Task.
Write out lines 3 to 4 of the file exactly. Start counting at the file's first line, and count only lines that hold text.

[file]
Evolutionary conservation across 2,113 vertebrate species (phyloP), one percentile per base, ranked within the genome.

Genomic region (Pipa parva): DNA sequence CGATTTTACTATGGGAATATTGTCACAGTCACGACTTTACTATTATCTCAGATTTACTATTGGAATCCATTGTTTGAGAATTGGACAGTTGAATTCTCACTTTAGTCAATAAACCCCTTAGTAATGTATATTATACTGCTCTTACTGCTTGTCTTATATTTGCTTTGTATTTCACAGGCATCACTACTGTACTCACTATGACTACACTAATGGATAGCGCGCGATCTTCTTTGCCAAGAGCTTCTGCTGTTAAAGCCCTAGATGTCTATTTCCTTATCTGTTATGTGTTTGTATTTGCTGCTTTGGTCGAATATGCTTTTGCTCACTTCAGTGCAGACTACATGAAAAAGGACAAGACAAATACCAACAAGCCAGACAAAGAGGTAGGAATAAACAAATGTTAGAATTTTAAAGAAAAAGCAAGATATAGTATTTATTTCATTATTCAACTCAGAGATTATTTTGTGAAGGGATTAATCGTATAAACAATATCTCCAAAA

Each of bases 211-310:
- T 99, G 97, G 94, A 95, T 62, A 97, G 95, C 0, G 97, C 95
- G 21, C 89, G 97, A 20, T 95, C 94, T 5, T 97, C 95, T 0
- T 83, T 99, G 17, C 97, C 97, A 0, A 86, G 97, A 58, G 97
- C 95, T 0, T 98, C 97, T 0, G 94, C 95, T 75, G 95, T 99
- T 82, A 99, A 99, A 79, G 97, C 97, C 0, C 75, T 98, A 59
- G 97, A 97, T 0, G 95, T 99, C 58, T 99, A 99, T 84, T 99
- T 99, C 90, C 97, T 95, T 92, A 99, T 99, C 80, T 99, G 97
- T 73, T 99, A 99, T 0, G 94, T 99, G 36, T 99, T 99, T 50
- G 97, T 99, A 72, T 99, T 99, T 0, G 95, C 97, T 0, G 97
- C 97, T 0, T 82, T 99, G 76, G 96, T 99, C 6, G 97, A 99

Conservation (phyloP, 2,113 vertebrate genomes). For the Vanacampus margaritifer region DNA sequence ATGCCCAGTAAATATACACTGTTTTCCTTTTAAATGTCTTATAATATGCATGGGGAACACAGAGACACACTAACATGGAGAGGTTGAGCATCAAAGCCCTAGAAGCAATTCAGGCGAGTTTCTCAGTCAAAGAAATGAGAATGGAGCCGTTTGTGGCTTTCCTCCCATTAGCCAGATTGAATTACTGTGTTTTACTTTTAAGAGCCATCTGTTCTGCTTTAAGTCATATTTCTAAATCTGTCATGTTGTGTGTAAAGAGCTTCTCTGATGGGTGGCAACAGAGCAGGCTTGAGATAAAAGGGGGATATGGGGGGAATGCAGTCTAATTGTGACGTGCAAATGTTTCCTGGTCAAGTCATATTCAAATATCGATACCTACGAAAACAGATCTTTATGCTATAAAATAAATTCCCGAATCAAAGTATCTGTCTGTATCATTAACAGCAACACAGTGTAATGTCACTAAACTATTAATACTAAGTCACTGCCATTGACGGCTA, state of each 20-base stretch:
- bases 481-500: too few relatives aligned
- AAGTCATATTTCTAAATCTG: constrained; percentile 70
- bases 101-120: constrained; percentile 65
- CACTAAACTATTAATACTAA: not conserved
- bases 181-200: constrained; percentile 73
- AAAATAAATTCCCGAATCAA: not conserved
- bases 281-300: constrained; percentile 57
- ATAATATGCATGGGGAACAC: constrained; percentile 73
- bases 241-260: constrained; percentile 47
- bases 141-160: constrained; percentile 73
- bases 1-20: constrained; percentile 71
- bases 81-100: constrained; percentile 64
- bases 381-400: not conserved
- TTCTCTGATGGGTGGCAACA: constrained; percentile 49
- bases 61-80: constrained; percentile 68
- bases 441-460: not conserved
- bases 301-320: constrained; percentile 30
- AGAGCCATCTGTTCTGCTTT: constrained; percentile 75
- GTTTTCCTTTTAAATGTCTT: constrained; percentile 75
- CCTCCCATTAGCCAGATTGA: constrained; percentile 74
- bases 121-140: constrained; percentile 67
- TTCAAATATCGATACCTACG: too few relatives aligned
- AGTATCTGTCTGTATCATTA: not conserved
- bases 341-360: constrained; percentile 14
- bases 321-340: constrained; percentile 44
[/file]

Each of bases 211-310:
- T 99, G 97, G 94, A 95, T 62, A 97, G 95, C 0, G 97, C 95